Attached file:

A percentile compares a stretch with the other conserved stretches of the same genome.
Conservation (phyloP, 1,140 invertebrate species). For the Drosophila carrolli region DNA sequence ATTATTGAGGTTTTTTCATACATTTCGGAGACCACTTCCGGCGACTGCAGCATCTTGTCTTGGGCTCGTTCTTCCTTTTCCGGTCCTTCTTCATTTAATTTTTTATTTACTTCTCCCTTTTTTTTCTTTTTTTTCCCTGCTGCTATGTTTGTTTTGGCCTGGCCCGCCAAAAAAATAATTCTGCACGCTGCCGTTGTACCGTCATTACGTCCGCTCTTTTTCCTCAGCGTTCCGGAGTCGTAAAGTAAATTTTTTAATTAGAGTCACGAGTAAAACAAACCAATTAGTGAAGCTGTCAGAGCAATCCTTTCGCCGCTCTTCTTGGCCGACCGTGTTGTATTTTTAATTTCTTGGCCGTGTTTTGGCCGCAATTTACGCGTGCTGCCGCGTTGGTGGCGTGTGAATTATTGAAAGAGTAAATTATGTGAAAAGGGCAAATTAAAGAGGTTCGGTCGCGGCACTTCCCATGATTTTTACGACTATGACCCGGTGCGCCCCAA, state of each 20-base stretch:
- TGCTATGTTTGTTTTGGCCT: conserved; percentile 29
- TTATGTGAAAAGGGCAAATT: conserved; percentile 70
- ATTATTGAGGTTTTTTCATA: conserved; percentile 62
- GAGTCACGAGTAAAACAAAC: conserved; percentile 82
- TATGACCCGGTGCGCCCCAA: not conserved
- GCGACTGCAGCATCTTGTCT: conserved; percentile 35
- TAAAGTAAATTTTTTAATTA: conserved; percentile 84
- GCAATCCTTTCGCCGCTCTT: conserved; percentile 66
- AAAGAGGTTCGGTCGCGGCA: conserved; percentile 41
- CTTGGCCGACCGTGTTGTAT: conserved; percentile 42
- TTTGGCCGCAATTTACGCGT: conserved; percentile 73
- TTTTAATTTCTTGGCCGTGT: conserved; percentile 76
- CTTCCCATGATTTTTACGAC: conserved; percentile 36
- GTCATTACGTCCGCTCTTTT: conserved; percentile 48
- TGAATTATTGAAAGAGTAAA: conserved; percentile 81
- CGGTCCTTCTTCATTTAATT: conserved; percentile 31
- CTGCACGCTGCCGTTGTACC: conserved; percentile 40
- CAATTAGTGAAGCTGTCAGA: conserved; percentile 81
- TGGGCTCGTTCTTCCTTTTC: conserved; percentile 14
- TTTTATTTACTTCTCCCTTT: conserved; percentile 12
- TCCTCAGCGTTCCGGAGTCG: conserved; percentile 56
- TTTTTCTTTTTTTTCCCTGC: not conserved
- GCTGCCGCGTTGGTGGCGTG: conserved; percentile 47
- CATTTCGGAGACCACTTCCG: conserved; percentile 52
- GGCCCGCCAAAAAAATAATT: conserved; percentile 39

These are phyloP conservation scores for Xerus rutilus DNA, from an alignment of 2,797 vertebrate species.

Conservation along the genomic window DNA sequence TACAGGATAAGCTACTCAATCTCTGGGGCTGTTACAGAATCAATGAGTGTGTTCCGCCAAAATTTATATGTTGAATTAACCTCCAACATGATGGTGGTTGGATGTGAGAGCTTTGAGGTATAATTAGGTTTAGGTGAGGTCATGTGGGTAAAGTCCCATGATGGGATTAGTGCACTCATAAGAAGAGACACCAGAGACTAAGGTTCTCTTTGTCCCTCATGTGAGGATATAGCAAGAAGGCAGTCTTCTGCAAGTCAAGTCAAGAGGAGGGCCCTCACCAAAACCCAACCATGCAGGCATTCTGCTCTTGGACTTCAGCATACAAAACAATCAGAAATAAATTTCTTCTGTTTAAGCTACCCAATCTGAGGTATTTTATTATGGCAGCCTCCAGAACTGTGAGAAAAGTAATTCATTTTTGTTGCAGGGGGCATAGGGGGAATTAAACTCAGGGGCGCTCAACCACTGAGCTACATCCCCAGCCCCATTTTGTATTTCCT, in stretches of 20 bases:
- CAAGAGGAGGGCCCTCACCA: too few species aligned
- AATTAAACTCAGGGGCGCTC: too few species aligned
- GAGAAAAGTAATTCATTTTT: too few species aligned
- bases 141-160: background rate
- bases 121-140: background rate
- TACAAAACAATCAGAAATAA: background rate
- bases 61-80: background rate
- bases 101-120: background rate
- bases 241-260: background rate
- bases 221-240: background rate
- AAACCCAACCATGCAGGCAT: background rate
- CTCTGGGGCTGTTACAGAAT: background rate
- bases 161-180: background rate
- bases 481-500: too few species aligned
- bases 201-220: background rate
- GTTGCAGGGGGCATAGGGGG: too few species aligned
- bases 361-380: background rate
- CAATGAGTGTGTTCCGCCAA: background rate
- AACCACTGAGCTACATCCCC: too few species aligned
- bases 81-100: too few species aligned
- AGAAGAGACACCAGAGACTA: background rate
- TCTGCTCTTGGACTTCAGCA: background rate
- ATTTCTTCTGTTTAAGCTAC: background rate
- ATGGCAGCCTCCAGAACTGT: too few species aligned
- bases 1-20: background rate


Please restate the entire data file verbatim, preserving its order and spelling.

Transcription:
A percentile compares a stretch with the other conserved stretches of the same genome.
Conservation (phyloP, 1,140 invertebrate species). For the Drosophila carrolli region DNA sequence ATTATTGAGGTTTTTTCATACATTTCGGAGACCACTTCCGGCGACTGCAGCATCTTGTCTTGGGCTCGTTCTTCCTTTTCCGGTCCTTCTTCATTTAATTTTTTATTTACTTCTCCCTTTTTTTTCTTTTTTTTCCCTGCTGCTATGTTTGTTTTGGCCTGGCCCGCCAAAAAAATAATTCTGCACGCTGCCGTTGTACCGTCATTACGTCCGCTCTTTTTCCTCAGCGTTCCGGAGTCGTAAAGTAAATTTTTTAATTAGAGTCACGAGTAAAACAAACCAATTAGTGAAGCTGTCAGAGCAATCCTTTCGCCGCTCTTCTTGGCCGACCGTGTTGTATTTTTAATTTCTTGGCCGTGTTTTGGCCGCAATTTACGCGTGCTGCCGCGTTGGTGGCGTGTGAATTATTGAAAGAGTAAATTATGTGAAAAGGGCAAATTAAAGAGGTTCGGTCGCGGCACTTCCCATGATTTTTACGACTATGACCCGGTGCGCCCCAA, state of each 20-base stretch:
- TGCTATGTTTGTTTTGGCCT: conserved; percentile 29
- TTATGTGAAAAGGGCAAATT: conserved; percentile 70
- ATTATTGAGGTTTTTTCATA: conserved; percentile 62
- GAGTCACGAGTAAAACAAAC: conserved; percentile 82
- TATGACCCGGTGCGCCCCAA: not conserved
- GCGACTGCAGCATCTTGTCT: conserved; percentile 35
- TAAAGTAAATTTTTTAATTA: conserved; percentile 84
- GCAATCCTTTCGCCGCTCTT: conserved; percentile 66
- AAAGAGGTTCGGTCGCGGCA: conserved; percentile 41
- CTTGGCCGACCGTGTTGTAT: conserved; percentile 42
- TTTGGCCGCAATTTACGCGT: conserved; percentile 73
- TTTTAATTTCTTGGCCGTGT: conserved; percentile 76
- CTTCCCATGATTTTTACGAC: conserved; percentile 36
- GTCATTACGTCCGCTCTTTT: conserved; percentile 48
- TGAATTATTGAAAGAGTAAA: conserved; percentile 81
- CGGTCCTTCTTCATTTAATT: conserved; percentile 31
- CTGCACGCTGCCGTTGTACC: conserved; percentile 40
- CAATTAGTGAAGCTGTCAGA: conserved; percentile 81
- TGGGCTCGTTCTTCCTTTTC: conserved; percentile 14
- TTTTATTTACTTCTCCCTTT: conserved; percentile 12
- TCCTCAGCGTTCCGGAGTCG: conserved; percentile 56
- TTTTTCTTTTTTTTCCCTGC: not conserved
- GCTGCCGCGTTGGTGGCGTG: conserved; percentile 47
- CATTTCGGAGACCACTTCCG: conserved; percentile 52
- GGCCCGCCAAAAAAATAATT: conserved; percentile 39

These are phyloP conservation scores for Xerus rutilus DNA, from an alignment of 2,797 vertebrate species.

Conservation along the genomic window DNA sequence TACAGGATAAGCTACTCAATCTCTGGGGCTGTTACAGAATCAATGAGTGTGTTCCGCCAAAATTTATATGTTGAATTAACCTCCAACATGATGGTGGTTGGATGTGAGAGCTTTGAGGTATAATTAGGTTTAGGTGAGGTCATGTGGGTAAAGTCCCATGATGGGATTAGTGCACTCATAAGAAGAGACACCAGAGACTAAGGTTCTCTTTGTCCCTCATGTGAGGATATAGCAAGAAGGCAGTCTTCTGCAAGTCAAGTCAAGAGGAGGGCCCTCACCAAAACCCAACCATGCAGGCATTCTGCTCTTGGACTTCAGCATACAAAACAATCAGAAATAAATTTCTTCTGTTTAAGCTACCCAATCTGAGGTATTTTATTATGGCAGCCTCCAGAACTGTGAGAAAAGTAATTCATTTTTGTTGCAGGGGGCATAGGGGGAATTAAACTCAGGGGCGCTCAACCACTGAGCTACATCCCCAGCCCCATTTTGTATTTCCT, in stretches of 20 bases:
- CAAGAGGAGGGCCCTCACCA: too few species aligned
- AATTAAACTCAGGGGCGCTC: too few species aligned
- GAGAAAAGTAATTCATTTTT: too few species aligned
- bases 141-160: background rate
- bases 121-140: background rate
- TACAAAACAATCAGAAATAA: background rate
- bases 61-80: background rate
- bases 101-120: background rate
- bases 241-260: background rate
- bases 221-240: background rate
- AAACCCAACCATGCAGGCAT: background rate
- CTCTGGGGCTGTTACAGAAT: background rate
- bases 161-180: background rate
- bases 481-500: too few species aligned
- bases 201-220: background rate
- GTTGCAGGGGGCATAGGGGG: too few species aligned
- bases 361-380: background rate
- CAATGAGTGTGTTCCGCCAA: background rate
- AACCACTGAGCTACATCCCC: too few species aligned
- bases 81-100: too few species aligned
- AGAAGAGACACCAGAGACTA: background rate
- TCTGCTCTTGGACTTCAGCA: background rate
- ATTTCTTCTGTTTAAGCTAC: background rate
- ATGGCAGCCTCCAGAACTGT: too few species aligned
- bases 1-20: background rate